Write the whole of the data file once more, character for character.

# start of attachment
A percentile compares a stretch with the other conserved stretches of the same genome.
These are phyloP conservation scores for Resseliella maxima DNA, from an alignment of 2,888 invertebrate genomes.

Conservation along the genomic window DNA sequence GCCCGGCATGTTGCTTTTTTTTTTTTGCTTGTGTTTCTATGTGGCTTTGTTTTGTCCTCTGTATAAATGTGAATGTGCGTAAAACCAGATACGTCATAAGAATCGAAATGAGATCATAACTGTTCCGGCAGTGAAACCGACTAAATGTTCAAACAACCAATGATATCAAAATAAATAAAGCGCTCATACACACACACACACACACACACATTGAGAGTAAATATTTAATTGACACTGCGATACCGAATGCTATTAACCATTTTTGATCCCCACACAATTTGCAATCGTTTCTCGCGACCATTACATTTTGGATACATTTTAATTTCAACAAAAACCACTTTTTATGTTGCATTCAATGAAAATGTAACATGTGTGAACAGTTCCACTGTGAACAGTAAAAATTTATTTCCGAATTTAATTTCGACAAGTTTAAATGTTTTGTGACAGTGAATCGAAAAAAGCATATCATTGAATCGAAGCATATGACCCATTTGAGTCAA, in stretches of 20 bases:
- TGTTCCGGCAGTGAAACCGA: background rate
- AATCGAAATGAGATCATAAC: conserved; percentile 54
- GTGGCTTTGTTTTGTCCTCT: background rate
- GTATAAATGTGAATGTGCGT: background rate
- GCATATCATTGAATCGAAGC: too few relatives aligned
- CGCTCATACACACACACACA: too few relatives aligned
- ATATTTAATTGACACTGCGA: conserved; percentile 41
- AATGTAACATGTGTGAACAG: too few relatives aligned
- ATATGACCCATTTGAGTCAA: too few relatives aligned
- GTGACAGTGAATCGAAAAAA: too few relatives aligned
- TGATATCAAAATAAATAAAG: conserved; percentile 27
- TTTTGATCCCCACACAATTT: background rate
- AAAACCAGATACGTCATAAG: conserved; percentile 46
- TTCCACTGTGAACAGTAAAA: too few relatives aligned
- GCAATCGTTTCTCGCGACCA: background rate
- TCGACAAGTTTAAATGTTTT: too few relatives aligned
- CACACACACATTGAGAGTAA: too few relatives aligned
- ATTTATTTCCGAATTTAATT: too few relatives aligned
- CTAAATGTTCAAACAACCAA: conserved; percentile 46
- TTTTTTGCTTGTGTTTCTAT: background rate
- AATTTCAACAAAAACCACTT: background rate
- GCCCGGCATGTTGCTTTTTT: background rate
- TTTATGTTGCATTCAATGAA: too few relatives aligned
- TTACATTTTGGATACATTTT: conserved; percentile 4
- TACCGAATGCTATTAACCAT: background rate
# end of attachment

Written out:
A percentile compares a stretch with the other conserved stretches of the same genome.
These are phyloP conservation scores for Resseliella maxima DNA, from an alignment of 2,888 invertebrate genomes.

Conservation along the genomic window DNA sequence GCCCGGCATGTTGCTTTTTTTTTTTTGCTTGTGTTTCTATGTGGCTTTGTTTTGTCCTCTGTATAAATGTGAATGTGCGTAAAACCAGATACGTCATAAGAATCGAAATGAGATCATAACTGTTCCGGCAGTGAAACCGACTAAATGTTCAAACAACCAATGATATCAAAATAAATAAAGCGCTCATACACACACACACACACACACACATTGAGAGTAAATATTTAATTGACACTGCGATACCGAATGCTATTAACCATTTTTGATCCCCACACAATTTGCAATCGTTTCTCGCGACCATTACATTTTGGATACATTTTAATTTCAACAAAAACCACTTTTTATGTTGCATTCAATGAAAATGTAACATGTGTGAACAGTTCCACTGTGAACAGTAAAAATTTATTTCCGAATTTAATTTCGACAAGTTTAAATGTTTTGTGACAGTGAATCGAAAAAAGCATATCATTGAATCGAAGCATATGACCCATTTGAGTCAA, in stretches of 20 bases:
- TGTTCCGGCAGTGAAACCGA: background rate
- AATCGAAATGAGATCATAAC: conserved; percentile 54
- GTGGCTTTGTTTTGTCCTCT: background rate
- GTATAAATGTGAATGTGCGT: background rate
- GCATATCATTGAATCGAAGC: too few relatives aligned
- CGCTCATACACACACACACA: too few relatives aligned
- ATATTTAATTGACACTGCGA: conserved; percentile 41
- AATGTAACATGTGTGAACAG: too few relatives aligned
- ATATGACCCATTTGAGTCAA: too few relatives aligned
- GTGACAGTGAATCGAAAAAA: too few relatives aligned
- TGATATCAAAATAAATAAAG: conserved; percentile 27
- TTTTGATCCCCACACAATTT: background rate
- AAAACCAGATACGTCATAAG: conserved; percentile 46
- TTCCACTGTGAACAGTAAAA: too few relatives aligned
- GCAATCGTTTCTCGCGACCA: background rate
- TCGACAAGTTTAAATGTTTT: too few relatives aligned
- CACACACACATTGAGAGTAA: too few relatives aligned
- ATTTATTTCCGAATTTAATT: too few relatives aligned
- CTAAATGTTCAAACAACCAA: conserved; percentile 46
- TTTTTTGCTTGTGTTTCTAT: background rate
- AATTTCAACAAAAACCACTT: background rate
- GCCCGGCATGTTGCTTTTTT: background rate
- TTTATGTTGCATTCAATGAA: too few relatives aligned
- TTACATTTTGGATACATTTT: conserved; percentile 4
- TACCGAATGCTATTAACCAT: background rate